Validating the XANDAR SWC scheduling policies using HiL and CI/CD
In XANDAR project, a new toolchain is being developed that is able to handle embedded applications with diverse safety and security requirements. Considering the high complexity of such systems, the heterogeneity of the involved components (and their tolerance in errors), and the use of mechanisms that increase the trust to the final system even from design time becomes imperative. This is where Continuous Integration / Continuous Delivery techniques (CI/CD) come into play. Employing CI/CD within the XANDAR project ensures compatibility between the individual components of the toolchain and considerably improves the quality of the XANDAR toolchain.
At the heart of the XANDAR execution engine is the development of a two-level scheduling and mapping policy. At the low-level, a mapping algorithm works at the runnables level of each SWC. The target is to extract various mapping options for different system configuration i.e., by varying the number of processor cores and cache resources. At the higher level, a scheduling algorithm is responsible to coordinate the SWC (periodic tasks) scheduling policies by taking as input the various configurations of the previous step. Obviously, the above mentioned process includes a vast number of iterations and measurements at the target platform.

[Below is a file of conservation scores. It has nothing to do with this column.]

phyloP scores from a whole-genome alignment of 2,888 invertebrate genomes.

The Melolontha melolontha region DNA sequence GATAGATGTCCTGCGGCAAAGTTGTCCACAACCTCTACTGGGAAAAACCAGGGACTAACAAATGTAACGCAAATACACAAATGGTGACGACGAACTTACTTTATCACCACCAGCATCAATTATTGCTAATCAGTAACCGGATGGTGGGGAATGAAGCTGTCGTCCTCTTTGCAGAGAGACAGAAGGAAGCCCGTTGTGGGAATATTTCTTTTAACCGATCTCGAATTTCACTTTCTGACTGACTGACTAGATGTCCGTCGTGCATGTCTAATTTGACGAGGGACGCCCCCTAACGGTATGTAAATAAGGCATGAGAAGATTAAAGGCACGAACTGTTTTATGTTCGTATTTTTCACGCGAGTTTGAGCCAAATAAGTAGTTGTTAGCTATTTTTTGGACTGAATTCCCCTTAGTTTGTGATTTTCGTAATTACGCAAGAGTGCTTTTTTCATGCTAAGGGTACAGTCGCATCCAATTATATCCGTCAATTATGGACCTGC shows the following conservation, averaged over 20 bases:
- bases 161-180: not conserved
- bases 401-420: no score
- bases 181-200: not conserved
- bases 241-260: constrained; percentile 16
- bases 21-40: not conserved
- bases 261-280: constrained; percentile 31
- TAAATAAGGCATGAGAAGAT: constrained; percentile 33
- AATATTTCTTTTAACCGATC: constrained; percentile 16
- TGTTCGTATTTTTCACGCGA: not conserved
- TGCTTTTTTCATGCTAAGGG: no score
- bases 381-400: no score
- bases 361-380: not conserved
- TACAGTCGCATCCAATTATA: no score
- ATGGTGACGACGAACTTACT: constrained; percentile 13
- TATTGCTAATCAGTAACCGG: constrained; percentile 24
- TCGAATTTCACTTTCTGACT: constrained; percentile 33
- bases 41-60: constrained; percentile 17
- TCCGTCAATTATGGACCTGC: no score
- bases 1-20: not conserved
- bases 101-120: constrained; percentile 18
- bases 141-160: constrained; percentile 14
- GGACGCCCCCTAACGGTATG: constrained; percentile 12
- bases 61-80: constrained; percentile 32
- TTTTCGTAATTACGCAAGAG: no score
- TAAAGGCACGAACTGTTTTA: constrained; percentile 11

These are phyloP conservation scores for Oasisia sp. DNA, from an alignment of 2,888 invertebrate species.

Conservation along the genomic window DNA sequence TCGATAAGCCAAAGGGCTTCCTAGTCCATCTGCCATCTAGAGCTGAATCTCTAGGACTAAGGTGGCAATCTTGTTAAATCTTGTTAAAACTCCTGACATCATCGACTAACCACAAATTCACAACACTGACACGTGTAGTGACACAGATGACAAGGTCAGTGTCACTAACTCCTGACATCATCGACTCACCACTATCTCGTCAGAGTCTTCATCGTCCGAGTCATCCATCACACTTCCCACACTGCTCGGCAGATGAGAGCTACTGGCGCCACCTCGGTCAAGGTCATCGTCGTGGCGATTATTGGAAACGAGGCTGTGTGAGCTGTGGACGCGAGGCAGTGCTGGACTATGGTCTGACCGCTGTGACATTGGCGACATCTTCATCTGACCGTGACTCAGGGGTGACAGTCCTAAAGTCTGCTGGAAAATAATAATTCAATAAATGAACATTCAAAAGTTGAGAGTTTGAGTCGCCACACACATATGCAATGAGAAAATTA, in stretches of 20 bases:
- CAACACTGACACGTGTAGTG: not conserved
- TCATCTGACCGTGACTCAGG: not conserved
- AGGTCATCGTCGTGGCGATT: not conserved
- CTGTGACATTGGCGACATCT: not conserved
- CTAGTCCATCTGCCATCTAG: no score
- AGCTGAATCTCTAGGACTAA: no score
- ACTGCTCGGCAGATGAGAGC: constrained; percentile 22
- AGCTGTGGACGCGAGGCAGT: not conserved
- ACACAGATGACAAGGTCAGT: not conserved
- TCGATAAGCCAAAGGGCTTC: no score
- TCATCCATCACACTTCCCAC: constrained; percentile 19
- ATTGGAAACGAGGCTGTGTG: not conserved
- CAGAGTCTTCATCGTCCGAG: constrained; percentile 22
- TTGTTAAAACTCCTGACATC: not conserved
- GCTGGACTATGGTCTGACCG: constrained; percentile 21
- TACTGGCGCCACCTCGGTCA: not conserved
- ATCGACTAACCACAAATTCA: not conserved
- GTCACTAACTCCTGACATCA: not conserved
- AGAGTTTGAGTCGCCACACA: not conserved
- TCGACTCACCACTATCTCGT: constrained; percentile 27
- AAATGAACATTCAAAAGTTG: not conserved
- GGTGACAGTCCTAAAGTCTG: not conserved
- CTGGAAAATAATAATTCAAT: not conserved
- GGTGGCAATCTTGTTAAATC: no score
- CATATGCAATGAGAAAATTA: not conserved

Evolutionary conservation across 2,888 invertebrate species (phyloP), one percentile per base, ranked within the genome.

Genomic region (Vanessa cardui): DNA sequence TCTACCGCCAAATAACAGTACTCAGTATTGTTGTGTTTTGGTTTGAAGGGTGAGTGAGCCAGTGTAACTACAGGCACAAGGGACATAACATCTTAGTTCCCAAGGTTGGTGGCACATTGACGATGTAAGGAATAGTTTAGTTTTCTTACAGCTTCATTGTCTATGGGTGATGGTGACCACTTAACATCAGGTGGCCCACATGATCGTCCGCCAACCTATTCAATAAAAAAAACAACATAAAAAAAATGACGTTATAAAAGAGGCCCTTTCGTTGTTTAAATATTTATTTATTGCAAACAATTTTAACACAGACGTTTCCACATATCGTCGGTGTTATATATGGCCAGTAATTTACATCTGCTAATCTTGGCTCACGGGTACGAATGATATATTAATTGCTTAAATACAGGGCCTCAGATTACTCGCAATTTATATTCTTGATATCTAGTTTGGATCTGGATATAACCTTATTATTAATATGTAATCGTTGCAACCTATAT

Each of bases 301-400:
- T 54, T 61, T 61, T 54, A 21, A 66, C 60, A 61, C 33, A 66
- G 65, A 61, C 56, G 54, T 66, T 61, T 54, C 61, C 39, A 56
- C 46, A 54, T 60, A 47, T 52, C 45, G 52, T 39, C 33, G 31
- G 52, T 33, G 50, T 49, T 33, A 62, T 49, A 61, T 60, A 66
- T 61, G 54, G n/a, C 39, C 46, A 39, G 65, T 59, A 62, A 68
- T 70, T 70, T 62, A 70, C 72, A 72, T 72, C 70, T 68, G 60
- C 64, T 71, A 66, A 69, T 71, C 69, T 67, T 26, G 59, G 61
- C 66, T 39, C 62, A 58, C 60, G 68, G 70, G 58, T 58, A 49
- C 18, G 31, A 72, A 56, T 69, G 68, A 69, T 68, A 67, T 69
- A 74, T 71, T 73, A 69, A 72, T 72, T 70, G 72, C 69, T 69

The CI/CD approach of XANDAR serves exactly this purpose. The CI/CD environment orchestrates the whole evaluation process of an application, starting from its modeling, down to its deployment on the target platform and the assessment of its output. In the meantime, the XANDAR toolchain takes care of glue code and XNG hypervisor integration.
The next step is the generation of a bootable system image with the supervision of the CI/CD environment. The system image includes both the SWC’s compiled code and the configuration including schedule and configuration channels.
This workflow is implemented as a pipeline in the Jenkins automation server to facilitate the automated and unsupervised execution and primary evaluation of applications running on a target platform.